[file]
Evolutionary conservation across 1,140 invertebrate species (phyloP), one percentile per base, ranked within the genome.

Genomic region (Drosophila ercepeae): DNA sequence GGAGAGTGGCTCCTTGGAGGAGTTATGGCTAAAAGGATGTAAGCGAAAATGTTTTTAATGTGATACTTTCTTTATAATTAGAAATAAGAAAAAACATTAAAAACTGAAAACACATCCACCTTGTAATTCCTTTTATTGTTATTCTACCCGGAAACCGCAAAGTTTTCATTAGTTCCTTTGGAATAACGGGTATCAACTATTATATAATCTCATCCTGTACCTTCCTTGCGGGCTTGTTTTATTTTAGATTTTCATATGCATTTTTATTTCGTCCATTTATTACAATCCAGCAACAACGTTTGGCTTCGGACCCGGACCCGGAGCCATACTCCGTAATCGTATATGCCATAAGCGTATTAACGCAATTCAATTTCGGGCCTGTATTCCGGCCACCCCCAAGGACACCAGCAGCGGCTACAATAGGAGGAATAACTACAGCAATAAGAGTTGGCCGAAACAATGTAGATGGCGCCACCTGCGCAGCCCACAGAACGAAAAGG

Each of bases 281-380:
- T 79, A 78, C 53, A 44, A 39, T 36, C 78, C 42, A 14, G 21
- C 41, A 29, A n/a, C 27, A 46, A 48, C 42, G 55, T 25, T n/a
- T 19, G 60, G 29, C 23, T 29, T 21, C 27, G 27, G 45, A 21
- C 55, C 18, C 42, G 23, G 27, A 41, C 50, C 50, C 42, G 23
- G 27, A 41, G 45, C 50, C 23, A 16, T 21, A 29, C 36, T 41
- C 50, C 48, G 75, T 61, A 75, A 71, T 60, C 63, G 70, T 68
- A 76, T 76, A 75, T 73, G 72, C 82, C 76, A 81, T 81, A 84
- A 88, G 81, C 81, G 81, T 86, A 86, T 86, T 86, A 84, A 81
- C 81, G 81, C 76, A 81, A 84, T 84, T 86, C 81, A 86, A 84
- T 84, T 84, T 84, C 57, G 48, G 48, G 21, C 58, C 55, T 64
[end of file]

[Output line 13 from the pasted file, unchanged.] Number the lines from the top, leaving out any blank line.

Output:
- T 84, T 84, T 84, C 57, G 48, G 48, G 21, C 58, C 55, T 64